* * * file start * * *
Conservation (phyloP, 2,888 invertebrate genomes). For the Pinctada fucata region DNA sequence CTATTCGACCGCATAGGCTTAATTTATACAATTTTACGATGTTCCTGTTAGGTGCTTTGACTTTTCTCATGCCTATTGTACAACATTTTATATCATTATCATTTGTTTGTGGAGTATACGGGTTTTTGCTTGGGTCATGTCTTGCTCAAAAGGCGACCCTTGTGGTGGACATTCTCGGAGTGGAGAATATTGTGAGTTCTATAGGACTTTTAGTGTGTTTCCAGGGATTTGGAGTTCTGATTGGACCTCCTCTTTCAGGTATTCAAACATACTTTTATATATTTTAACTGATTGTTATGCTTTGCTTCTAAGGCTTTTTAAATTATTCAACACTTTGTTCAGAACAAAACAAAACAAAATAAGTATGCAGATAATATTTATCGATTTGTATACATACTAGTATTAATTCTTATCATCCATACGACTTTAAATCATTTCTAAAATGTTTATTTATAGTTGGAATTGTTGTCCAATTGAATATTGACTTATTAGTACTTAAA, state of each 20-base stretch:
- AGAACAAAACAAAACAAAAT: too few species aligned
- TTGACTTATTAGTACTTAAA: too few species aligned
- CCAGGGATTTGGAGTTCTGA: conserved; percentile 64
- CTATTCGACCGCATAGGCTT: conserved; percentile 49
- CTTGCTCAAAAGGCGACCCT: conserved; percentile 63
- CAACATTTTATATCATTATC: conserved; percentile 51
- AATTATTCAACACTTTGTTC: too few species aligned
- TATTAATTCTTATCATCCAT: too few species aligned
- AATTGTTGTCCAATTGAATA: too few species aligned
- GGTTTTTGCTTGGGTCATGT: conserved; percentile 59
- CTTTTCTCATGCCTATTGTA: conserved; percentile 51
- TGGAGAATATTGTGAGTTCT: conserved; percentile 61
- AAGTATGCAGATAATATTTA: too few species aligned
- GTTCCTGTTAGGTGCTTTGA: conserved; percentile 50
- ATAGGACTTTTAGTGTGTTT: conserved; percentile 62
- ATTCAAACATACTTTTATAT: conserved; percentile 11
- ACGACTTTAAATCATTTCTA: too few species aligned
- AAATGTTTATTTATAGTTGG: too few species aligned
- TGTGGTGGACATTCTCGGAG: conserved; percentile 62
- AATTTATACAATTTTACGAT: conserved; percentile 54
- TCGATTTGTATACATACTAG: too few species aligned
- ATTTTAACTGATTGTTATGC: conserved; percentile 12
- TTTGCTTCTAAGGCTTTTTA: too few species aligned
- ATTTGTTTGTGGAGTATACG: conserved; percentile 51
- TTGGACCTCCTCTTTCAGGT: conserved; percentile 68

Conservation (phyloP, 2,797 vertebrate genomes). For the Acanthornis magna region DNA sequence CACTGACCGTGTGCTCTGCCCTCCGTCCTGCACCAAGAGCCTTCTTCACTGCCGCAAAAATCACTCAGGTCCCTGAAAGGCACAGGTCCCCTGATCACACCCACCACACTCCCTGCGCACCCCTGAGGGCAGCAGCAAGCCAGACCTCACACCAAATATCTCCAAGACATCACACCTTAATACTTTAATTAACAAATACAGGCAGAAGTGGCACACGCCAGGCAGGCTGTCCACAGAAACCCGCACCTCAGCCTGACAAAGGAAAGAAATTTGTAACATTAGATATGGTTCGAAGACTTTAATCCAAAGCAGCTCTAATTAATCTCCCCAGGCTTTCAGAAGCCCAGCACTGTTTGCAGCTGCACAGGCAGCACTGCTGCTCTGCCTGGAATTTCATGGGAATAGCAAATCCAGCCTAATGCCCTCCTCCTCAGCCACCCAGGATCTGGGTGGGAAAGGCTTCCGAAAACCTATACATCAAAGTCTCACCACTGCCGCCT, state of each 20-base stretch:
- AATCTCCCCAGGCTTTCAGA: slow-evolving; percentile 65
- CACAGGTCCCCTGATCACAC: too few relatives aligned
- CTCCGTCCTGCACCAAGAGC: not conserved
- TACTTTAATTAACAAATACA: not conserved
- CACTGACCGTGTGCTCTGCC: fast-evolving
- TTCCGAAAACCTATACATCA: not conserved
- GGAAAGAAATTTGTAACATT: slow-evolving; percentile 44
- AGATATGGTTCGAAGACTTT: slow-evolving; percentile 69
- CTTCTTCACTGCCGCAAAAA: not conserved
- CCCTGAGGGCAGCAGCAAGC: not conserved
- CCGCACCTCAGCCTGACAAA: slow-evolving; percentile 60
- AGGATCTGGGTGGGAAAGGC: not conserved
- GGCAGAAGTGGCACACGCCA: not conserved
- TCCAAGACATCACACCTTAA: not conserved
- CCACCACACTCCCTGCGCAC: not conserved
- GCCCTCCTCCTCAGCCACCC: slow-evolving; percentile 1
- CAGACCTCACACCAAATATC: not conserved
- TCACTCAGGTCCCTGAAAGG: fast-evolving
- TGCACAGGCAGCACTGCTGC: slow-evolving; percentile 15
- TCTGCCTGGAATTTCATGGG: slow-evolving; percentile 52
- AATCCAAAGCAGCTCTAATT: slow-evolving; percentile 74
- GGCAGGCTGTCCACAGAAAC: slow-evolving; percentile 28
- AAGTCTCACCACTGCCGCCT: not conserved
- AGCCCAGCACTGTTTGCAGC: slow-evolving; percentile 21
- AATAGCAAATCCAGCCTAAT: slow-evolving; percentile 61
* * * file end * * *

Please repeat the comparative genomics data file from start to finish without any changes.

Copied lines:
Conservation (phyloP, 2,888 invertebrate genomes). For the Pinctada fucata region DNA sequence CTATTCGACCGCATAGGCTTAATTTATACAATTTTACGATGTTCCTGTTAGGTGCTTTGACTTTTCTCATGCCTATTGTACAACATTTTATATCATTATCATTTGTTTGTGGAGTATACGGGTTTTTGCTTGGGTCATGTCTTGCTCAAAAGGCGACCCTTGTGGTGGACATTCTCGGAGTGGAGAATATTGTGAGTTCTATAGGACTTTTAGTGTGTTTCCAGGGATTTGGAGTTCTGATTGGACCTCCTCTTTCAGGTATTCAAACATACTTTTATATATTTTAACTGATTGTTATGCTTTGCTTCTAAGGCTTTTTAAATTATTCAACACTTTGTTCAGAACAAAACAAAACAAAATAAGTATGCAGATAATATTTATCGATTTGTATACATACTAGTATTAATTCTTATCATCCATACGACTTTAAATCATTTCTAAAATGTTTATTTATAGTTGGAATTGTTGTCCAATTGAATATTGACTTATTAGTACTTAAA, state of each 20-base stretch:
- AGAACAAAACAAAACAAAAT: too few species aligned
- TTGACTTATTAGTACTTAAA: too few species aligned
- CCAGGGATTTGGAGTTCTGA: conserved; percentile 64
- CTATTCGACCGCATAGGCTT: conserved; percentile 49
- CTTGCTCAAAAGGCGACCCT: conserved; percentile 63
- CAACATTTTATATCATTATC: conserved; percentile 51
- AATTATTCAACACTTTGTTC: too few species aligned
- TATTAATTCTTATCATCCAT: too few species aligned
- AATTGTTGTCCAATTGAATA: too few species aligned
- GGTTTTTGCTTGGGTCATGT: conserved; percentile 59
- CTTTTCTCATGCCTATTGTA: conserved; percentile 51
- TGGAGAATATTGTGAGTTCT: conserved; percentile 61
- AAGTATGCAGATAATATTTA: too few species aligned
- GTTCCTGTTAGGTGCTTTGA: conserved; percentile 50
- ATAGGACTTTTAGTGTGTTT: conserved; percentile 62
- ATTCAAACATACTTTTATAT: conserved; percentile 11
- ACGACTTTAAATCATTTCTA: too few species aligned
- AAATGTTTATTTATAGTTGG: too few species aligned
- TGTGGTGGACATTCTCGGAG: conserved; percentile 62
- AATTTATACAATTTTACGAT: conserved; percentile 54
- TCGATTTGTATACATACTAG: too few species aligned
- ATTTTAACTGATTGTTATGC: conserved; percentile 12
- TTTGCTTCTAAGGCTTTTTA: too few species aligned
- ATTTGTTTGTGGAGTATACG: conserved; percentile 51
- TTGGACCTCCTCTTTCAGGT: conserved; percentile 68

Conservation (phyloP, 2,797 vertebrate genomes). For the Acanthornis magna region DNA sequence CACTGACCGTGTGCTCTGCCCTCCGTCCTGCACCAAGAGCCTTCTTCACTGCCGCAAAAATCACTCAGGTCCCTGAAAGGCACAGGTCCCCTGATCACACCCACCACACTCCCTGCGCACCCCTGAGGGCAGCAGCAAGCCAGACCTCACACCAAATATCTCCAAGACATCACACCTTAATACTTTAATTAACAAATACAGGCAGAAGTGGCACACGCCAGGCAGGCTGTCCACAGAAACCCGCACCTCAGCCTGACAAAGGAAAGAAATTTGTAACATTAGATATGGTTCGAAGACTTTAATCCAAAGCAGCTCTAATTAATCTCCCCAGGCTTTCAGAAGCCCAGCACTGTTTGCAGCTGCACAGGCAGCACTGCTGCTCTGCCTGGAATTTCATGGGAATAGCAAATCCAGCCTAATGCCCTCCTCCTCAGCCACCCAGGATCTGGGTGGGAAAGGCTTCCGAAAACCTATACATCAAAGTCTCACCACTGCCGCCT, state of each 20-base stretch:
- AATCTCCCCAGGCTTTCAGA: slow-evolving; percentile 65
- CACAGGTCCCCTGATCACAC: too few relatives aligned
- CTCCGTCCTGCACCAAGAGC: not conserved
- TACTTTAATTAACAAATACA: not conserved
- CACTGACCGTGTGCTCTGCC: fast-evolving
- TTCCGAAAACCTATACATCA: not conserved
- GGAAAGAAATTTGTAACATT: slow-evolving; percentile 44
- AGATATGGTTCGAAGACTTT: slow-evolving; percentile 69
- CTTCTTCACTGCCGCAAAAA: not conserved
- CCCTGAGGGCAGCAGCAAGC: not conserved
- CCGCACCTCAGCCTGACAAA: slow-evolving; percentile 60
- AGGATCTGGGTGGGAAAGGC: not conserved
- GGCAGAAGTGGCACACGCCA: not conserved
- TCCAAGACATCACACCTTAA: not conserved
- CCACCACACTCCCTGCGCAC: not conserved
- GCCCTCCTCCTCAGCCACCC: slow-evolving; percentile 1
- CAGACCTCACACCAAATATC: not conserved
- TCACTCAGGTCCCTGAAAGG: fast-evolving
- TGCACAGGCAGCACTGCTGC: slow-evolving; percentile 15
- TCTGCCTGGAATTTCATGGG: slow-evolving; percentile 52
- AATCCAAAGCAGCTCTAATT: slow-evolving; percentile 74
- GGCAGGCTGTCCACAGAAAC: slow-evolving; percentile 28
- AAGTCTCACCACTGCCGCCT: not conserved
- AGCCCAGCACTGTTTGCAGC: slow-evolving; percentile 21
- AATAGCAAATCCAGCCTAAT: slow-evolving; percentile 61